If you find that it becomes a problem, you can limit her internet access with net nanny software to block sites, or put time limits on her usage. Part of parenting this generation means teaching moderation.

Whatever you get her, make sure you buy something that suits her needs. What does she want to use it for? Primary concern should be that she can do schoolwork on it, print, etc. I assume she'll want music, too. If she's artistic, or wants to try making videos, make sure you get the RAM and hard drive space to support that. (Very good girls can try for a drawing tablet for their birthdays...) If she wants to get into games, make sure you get a good video card. Got a digital camera she uses? Make sure the new machine can read it. (I'm seeing more computers with card readers.) If she just wants to play around online and chat to friends, it doesn't need to be anything fancy at all.

If you get her a computer now, it will start to creak and groan in two years, and be a lumbering behemoth by the time she enters high school, when she'll be due for an upgrade. Modern parenting lesson--teach her to use anti-virus software, etc. And how to call tech support! If she's as clever as she sounds, she'll pick it up quickly and start fixing YOUR computer in no time. ;)

Just make sure she understands that this is a powerful piece of equipment (even if it's not high end, it can still do a LOT), and it's her responsibility to look after it until high school. That means she needs to think carefully about how much and what she downloads, how cluttered it gets, upgrading, firewalling, etc.

I'm sure she, and you, will do just great.

Delaney said...

I'm sixteen, and I've had a laptop since I was eight (granted, it was an el cheapo brick that my dad bought off eBay for 200 bucks, but it was a working laptop!). Internet is probably the most important resource to which I have been given free access. My parents never monitored my internet usage, and I learned lessons on my own (and had to deal with some consequences like viruses, but as an aside, I haven't had a virus in about five years). You should absolutely get your daughter a laptop! I know that nothing can replace asking a parent a question, but my mother is not Wikipedia (or Urban Dictionary), and some embarrassing questions are better asked of Google than of one's parents.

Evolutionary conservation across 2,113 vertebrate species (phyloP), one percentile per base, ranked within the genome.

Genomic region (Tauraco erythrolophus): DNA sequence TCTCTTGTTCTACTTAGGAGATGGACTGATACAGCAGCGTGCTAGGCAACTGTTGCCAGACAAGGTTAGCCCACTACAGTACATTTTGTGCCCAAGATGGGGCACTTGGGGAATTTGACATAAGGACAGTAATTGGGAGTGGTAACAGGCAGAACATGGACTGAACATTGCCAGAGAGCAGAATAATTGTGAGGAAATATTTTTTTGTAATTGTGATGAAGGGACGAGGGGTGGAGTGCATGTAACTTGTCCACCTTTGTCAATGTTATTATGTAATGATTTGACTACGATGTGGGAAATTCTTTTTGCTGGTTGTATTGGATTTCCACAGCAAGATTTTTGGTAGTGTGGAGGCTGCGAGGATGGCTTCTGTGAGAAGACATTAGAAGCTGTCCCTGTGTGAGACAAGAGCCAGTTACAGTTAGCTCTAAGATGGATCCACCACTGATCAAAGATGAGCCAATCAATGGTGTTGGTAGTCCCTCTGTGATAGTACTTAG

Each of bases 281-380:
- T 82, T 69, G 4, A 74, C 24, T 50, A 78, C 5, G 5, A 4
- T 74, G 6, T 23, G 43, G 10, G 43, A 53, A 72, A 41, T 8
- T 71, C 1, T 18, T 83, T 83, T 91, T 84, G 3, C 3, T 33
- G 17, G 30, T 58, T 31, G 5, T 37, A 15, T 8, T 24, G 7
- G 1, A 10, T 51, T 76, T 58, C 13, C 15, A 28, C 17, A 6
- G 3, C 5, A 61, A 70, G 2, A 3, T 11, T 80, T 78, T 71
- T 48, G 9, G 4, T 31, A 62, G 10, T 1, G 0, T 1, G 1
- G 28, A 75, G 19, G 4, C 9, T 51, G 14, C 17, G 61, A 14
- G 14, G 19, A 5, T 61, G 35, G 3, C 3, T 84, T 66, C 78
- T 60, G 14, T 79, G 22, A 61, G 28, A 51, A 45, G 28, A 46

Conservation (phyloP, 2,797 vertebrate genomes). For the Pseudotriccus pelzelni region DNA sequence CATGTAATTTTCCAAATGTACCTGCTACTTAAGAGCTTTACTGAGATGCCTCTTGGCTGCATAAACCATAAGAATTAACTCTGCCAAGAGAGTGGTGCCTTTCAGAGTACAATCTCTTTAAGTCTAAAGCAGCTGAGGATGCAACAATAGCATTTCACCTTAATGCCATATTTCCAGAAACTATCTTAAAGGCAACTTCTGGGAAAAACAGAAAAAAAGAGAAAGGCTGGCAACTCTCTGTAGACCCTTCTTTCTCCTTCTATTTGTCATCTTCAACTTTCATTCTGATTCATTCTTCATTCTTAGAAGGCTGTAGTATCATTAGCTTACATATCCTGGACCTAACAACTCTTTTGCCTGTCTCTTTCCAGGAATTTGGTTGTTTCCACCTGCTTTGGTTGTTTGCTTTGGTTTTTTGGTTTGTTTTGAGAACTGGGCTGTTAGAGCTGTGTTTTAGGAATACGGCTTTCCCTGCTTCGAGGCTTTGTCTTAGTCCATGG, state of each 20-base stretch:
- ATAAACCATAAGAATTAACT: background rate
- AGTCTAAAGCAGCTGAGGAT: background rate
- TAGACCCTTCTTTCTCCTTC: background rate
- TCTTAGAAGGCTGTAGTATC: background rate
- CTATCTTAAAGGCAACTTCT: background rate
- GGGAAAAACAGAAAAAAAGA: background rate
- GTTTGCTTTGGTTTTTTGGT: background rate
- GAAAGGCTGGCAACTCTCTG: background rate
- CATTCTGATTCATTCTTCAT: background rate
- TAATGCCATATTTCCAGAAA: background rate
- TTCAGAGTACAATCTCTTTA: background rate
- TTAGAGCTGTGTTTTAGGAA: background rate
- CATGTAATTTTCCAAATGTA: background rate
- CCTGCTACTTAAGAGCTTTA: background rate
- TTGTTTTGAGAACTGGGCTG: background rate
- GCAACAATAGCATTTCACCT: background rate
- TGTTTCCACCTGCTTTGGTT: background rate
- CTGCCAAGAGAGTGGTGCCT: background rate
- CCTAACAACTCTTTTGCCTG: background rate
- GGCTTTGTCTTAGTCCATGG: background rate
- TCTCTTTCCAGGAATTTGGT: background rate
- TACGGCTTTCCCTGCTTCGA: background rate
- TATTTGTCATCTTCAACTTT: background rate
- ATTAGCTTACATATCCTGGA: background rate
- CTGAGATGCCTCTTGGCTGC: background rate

I'd get her a netbook unless she's into video games. Make sure it's a durable machine. My first laptop was a brick, but it withstood having chocolate milk dumped into it (though only after my dad replaced the keyboard). But she'll probably be more responsible and you won't have to worry about her dropping it. It's a good lesson in maintenance , too--defragging and physical cleaning and file organizing.

The biggest thing I'd like to stress is to try to avoid the urge to censor her. Maybe it won't be a problem for someone as progressive as you, or maybe you would like to censor the internet. It's up to you as a parent, but unrestricted internet access is a blessing. I am so much more connected and aware of the world outside of my house. A computer is a small investment compared to the education it brings.

Like you said, computer usage is a vital skill today. My dad raised me around computers, and I find it odd that my boyfriend (who is two years older than I am) has to have me fix his computer problems. His mom never bothered with getting him a computer or internet access, and even though he uses one with ease, he has no idea what's really going on inside the computer. Maybe your daugher will grow up to be a computer scientist! I know that my lifelong exposure to computers was the biggest influence on my decision to declare a computer science major at my university.

Delaney said...

Oh! I forgot that the entire point to your post was to ask for advice about different computers.